Higher Taxes, Inflation, Default (Choose One)

I am a mix of analysis and intuition. Few argue with my analysis, a decent number argue with my intuition.  But I am not the only one concerned about monetary policy.  Listen to Warren Buffett (pages 12-16, but he comments elsewhere on the cost of capital and the inability to compete on an unlevered basis because of low rates.  Buffett is uncomfortable with the idea that the Fed can expand its balance sheet indefinitely.  He doesn’t know why it won’t work, but he knows that there are no free lunches, and wonders what might happen as a result.

Or, read this piece that disses quantitative easing.  Truth, there is no easy transmission mechanism between quantitative easing and employment.  It is a fools game, and when I say that, I say that neoclassical economists are sophomores, that is, “wise fools.”

Are they bright? Yes.  Have they imbibed dumb ideas that have a patina of intelligence? Yes.  Too much private debt leads to banking crises.  Too much public debt leads to worries over higher taxes, inflation and default, which inhibits private action, leading to a slower economy.

The Federal Reserve has discovered that they have a real balance sheet.  They not only have a liability policy, as in the old days, but they have an asset policy, allowing them to take on pseudo-fiscal stimulus.  Sadly, the idea that a central bank should not take asset risks is out the window.

Just as the referendum process makes legislators lazy, in the same way delegating economic policy to a central bank makes legislatures lazy — they can do nothing, and let the central bank react.

Part of the problem here is that we are relying on the models of the economists who argued that debt is neutral, and could not see the crisis coming.  Debt is the problem.  Debt-based systems are inherently inflexible and lead to crises when they are too big.  All significant economic crises are debt crises.

We need to get the neoclassical economists out of the Fed.  They can’t think broadly enough to see the problems we are in.  We need people who can think long-term, like actuaries and value investors.  (Please tell the SOA, CAS, and CFA Institute to rid their curricula of neoclassical economics.)  There is enough intelligence in those two groups that a new theory of what to do could emerge, perhaps realizing that optimizing the short-term ruins the long-term, and vice-versa — sometimes you have to take a depression to realign your economy.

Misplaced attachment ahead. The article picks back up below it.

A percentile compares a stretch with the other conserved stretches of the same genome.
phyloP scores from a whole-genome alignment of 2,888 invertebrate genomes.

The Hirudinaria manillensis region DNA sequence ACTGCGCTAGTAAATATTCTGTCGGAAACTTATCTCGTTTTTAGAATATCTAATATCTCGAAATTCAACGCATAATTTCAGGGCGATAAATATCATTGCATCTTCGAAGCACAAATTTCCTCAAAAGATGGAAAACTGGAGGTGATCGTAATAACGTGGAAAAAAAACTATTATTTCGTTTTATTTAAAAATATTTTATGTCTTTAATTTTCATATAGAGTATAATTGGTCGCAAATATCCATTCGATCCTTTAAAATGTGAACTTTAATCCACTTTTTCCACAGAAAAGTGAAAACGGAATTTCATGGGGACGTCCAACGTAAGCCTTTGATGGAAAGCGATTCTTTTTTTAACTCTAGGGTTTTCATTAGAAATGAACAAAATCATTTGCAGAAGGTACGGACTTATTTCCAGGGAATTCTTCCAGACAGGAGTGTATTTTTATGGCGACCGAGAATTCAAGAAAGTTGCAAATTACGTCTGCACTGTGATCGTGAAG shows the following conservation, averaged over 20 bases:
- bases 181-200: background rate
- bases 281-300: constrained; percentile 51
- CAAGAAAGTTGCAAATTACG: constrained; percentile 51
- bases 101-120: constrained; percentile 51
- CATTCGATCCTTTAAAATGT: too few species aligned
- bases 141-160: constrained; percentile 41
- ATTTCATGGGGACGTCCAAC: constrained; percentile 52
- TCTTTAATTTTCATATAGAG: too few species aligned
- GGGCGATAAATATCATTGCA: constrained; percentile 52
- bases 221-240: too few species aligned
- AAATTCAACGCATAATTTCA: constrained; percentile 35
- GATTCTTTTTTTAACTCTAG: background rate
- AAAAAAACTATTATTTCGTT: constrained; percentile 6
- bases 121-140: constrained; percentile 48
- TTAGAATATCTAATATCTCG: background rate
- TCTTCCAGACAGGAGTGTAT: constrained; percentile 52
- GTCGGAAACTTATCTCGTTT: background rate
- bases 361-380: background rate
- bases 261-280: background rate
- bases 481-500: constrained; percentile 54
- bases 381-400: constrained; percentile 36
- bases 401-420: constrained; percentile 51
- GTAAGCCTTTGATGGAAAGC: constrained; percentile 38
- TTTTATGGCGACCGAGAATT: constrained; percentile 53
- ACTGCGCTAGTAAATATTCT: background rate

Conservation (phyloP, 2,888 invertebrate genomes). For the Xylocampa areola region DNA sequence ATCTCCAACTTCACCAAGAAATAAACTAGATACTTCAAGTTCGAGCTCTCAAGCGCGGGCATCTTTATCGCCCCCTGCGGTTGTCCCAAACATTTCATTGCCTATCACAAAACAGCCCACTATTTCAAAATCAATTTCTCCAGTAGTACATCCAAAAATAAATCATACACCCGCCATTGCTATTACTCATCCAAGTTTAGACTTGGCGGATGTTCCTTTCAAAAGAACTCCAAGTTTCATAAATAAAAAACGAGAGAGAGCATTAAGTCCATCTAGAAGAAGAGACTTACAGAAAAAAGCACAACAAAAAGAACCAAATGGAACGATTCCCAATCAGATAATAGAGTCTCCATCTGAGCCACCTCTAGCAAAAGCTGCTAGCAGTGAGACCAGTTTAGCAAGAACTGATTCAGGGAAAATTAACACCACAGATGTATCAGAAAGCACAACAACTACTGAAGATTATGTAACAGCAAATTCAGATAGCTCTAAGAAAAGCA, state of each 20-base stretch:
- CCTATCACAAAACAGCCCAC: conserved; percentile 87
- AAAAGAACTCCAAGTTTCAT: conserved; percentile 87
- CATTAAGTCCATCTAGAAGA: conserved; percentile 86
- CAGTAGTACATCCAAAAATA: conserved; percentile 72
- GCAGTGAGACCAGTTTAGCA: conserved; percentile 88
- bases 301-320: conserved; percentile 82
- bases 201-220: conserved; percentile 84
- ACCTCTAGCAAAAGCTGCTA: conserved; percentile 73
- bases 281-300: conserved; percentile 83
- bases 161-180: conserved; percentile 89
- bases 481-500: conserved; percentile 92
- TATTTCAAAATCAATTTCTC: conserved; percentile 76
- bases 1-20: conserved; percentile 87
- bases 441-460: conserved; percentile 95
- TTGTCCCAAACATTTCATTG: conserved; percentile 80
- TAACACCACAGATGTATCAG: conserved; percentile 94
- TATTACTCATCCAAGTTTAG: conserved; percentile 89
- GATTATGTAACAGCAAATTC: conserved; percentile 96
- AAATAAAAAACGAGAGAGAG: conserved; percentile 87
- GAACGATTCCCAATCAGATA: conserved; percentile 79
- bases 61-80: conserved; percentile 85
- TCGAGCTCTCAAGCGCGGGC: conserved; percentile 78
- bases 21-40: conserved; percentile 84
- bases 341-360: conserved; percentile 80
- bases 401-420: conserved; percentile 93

In general, the US Government has not displayed any real talent in managing the economy.  If I could rewrite the Constitution, I would limit the Federal role in matters economic, and eliminate the possibility of a central bank.  Even when it did work well under Martin and Volcker, it does not make up for Greenspan, Bernanke, Burns, Miller, Harding, Crissinger, and Young.

I would also require balanced budgets on an accrual basis, ending the problems of non-funding Social Security and Medicare.  The problem of promises now, performance later will bite us hard, and most of the rest of the world also, because changing old age security from a personal issue to a collective issue has this problem: there is no reason for any husband and wife to have more children.  This is hitting the rest of the world harder than the US, because the (mostly dead) Protestant optimism of the US leads people to have more have more children. (Please remember that the group in history that had the largest completed family size was not the Catholics or the Mormons, but the New England Puritans, who averaged 9.5 children in families where the wife survived.)  Also note that Puritan husbands cared for their wives deeply.